Landscapes that tug at my heart

by cheri sabraw

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My brother Steve took this luscious photograph while in Montana last summer when he and his son Tyler fished the Madison River.

Wouldn’t this scene make for a splendid landscape painting? The lone tree presiding over an obedient river tamed by orderly fencing and blushing grasses appeals to many sides of my personality.

And what about this scene?

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This melody in pastel blues and mustardy yellows was taken by my sister-in-law, Lue when she and her family visited the Carrizo Plain, a large grassland in San Luis Obispo County, California.

What appeals to me about Lue’s photograph is the presence of two explorers who seem to be walking on a salty sandy earth.

And then there is a photograph I took several years ago in Buonconvento, Tuscany.

P1000212One might be inclined to enhance this photo but what I love about it are the muted blue-greens and the small house in the background.

I’d like to be sitting on that bench, peeking through the cypress trees.

Landscapes provide many avenues of thought.

Romantic escape.

Aspirational destinations.

The past.

I am still pulled by and drawn to scenes of the west.

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I took this photo in Yellowstone National Park. The two bison are heading my way. I am absolutely enthralled.

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Ron’s photograph of an old abandoned shack off Highway 50 in southern Utah looks almost too perfect to be true. I’d like to host a small party in that  shack, bring our Weber and some steaks (although that might upset the cattle peering on), crack open some wine and wait for the Sons of the Pioneers to show up and seranade us with Red River Valley.

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I took this nostalgic photo in Scipio, Utah. The greens caught my eye and of course, the well-preserved gas pump and barn door. I’m attracted to the way men might have dressed during the years when this pump was in use. I say men because I don’t think women would have been pumping their own gas.

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If you have followed this blog for more than five years, then you know Ron and I have made two trips to the site of the Battle of the Little Big Horn in eastern Montana.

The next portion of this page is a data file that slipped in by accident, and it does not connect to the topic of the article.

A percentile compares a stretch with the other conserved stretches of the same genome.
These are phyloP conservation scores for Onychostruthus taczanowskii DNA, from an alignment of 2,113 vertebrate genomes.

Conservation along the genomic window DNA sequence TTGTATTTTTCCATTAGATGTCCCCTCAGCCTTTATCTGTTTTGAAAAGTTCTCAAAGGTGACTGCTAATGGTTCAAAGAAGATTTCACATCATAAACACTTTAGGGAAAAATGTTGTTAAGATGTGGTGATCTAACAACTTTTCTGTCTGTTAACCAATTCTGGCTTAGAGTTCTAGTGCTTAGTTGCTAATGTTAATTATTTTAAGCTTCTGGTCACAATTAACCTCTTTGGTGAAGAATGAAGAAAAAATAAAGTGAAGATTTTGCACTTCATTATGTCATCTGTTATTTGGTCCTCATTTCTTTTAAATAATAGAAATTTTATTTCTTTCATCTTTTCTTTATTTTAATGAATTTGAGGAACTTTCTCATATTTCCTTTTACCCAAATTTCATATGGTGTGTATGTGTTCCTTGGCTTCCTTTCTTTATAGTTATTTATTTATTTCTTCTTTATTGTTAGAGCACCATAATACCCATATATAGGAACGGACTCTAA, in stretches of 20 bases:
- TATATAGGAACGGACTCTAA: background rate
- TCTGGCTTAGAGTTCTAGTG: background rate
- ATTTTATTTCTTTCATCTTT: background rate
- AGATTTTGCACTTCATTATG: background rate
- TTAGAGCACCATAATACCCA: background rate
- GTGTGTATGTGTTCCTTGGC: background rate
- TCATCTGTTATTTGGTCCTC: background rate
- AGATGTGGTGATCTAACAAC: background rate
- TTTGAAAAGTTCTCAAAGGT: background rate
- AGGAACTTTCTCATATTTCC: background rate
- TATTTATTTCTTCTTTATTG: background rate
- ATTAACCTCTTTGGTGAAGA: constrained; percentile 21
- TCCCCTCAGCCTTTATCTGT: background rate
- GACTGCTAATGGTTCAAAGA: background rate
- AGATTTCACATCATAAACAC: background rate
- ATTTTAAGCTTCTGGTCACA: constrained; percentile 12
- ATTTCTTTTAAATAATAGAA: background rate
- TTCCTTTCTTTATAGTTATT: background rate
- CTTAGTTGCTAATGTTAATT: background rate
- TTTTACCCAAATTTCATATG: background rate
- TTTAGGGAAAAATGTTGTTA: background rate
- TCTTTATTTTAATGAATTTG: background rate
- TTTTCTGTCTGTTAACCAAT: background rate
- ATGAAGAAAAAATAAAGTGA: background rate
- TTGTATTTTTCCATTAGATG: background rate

I love this photo, not only for the wispy dry twigs and yellow mustard that shelter the graves from the judgemental stares of most who view them, but also because there in the middle is the spot where Custer himself got his just desserts.

If you have thoughts or photos of a landscape that tugs at your heart, send them to me and I will post them.

About Cheri

Writer, artist, cable television host, grandmother to four!
This entry was posted in My painting, My photography and tagged , , , , , . Bookmark the permalink.

16 Responses to Landscapes that tug at my heart

  1. shoreacres says:

    What an intriguing collection. The photos that resonate most for me are the second, showing the grasslands, and the abandoned shack. One of my favorite signs in Kansas always was the one that said, “Open Range.” There’s something about a horizon that makes me happy. Clearly, it’s what unites my love of the ocean and love of the prairie.

  2. Carol McCann says:

    What great pictures. I especially like the first two as they would make great subjects for paintings.. I do love old buildings though. They remind me of my childhood in Northern California. Perhaps Dinah can help you with the painting. I am certain that she could do a great job. The paws that refreshes!!!

    • Cheri says:

      Thanks for your encouragement, Carol. Are you willing to start painting again? Dinah likes to help with everything. She especially enjoys helping with any meal preparation and offers to “vacuum” any crumbs that may fall from the counter.
      As you might guess, her favorite holiday is Thanksgiving.

  3. Steve says:

    Thanks Cheri. Wonderful pics with poignant descriptions, and yet simple observations of the diverse beauty around us. ( except maybe for Gen. Custer. ) (Or should it be Custard among the mustard) I’ll stop now.

  4. Lue Perrine says:

    A little piece of Heaven. Just gorgeous. Thank you for sharing the serenity of it all!

  5. Glenys says:

    All these scenes are unfamiliar to my eye and unlike anything in the UK, how lucky you are to have all this around you. I recall visiting the italian area. I will see if I can find some memorable scenes to send you.
    I might try painting your top picture and hope it is not too hard for me.

    • Cheri says:

      Go for it, Glenys. I know Steve will be flattered that you are attempting a painting from his photography. All the more motivation to visit Montana!

  6. bogard says:

    Hey Cheri,

    Beautiful photos. Especially like your Scipio shot and Lue’s shot from the Carrizo Plain, but they are all inspiring. It’s all around us if we just take a moment to observe. All beg for plein air work. I will take you up on the landscape photo request soon.

    Bill

  7. Cheri says:

    Thank you, Bill. I will be posting your photo soon. Thank you for sending such a stunning shot. Cheri

  8. I love this post Cheri. It is interesting to me that nearly all of the lovely photographs encompass large empty spaces, very much where my interest lies. The lonely tree in Steve’s photo intrigues, yet I can’t stop wondering what the cypress trees are thinking looking down on that magical green vista in Tuscany. Wonderful.

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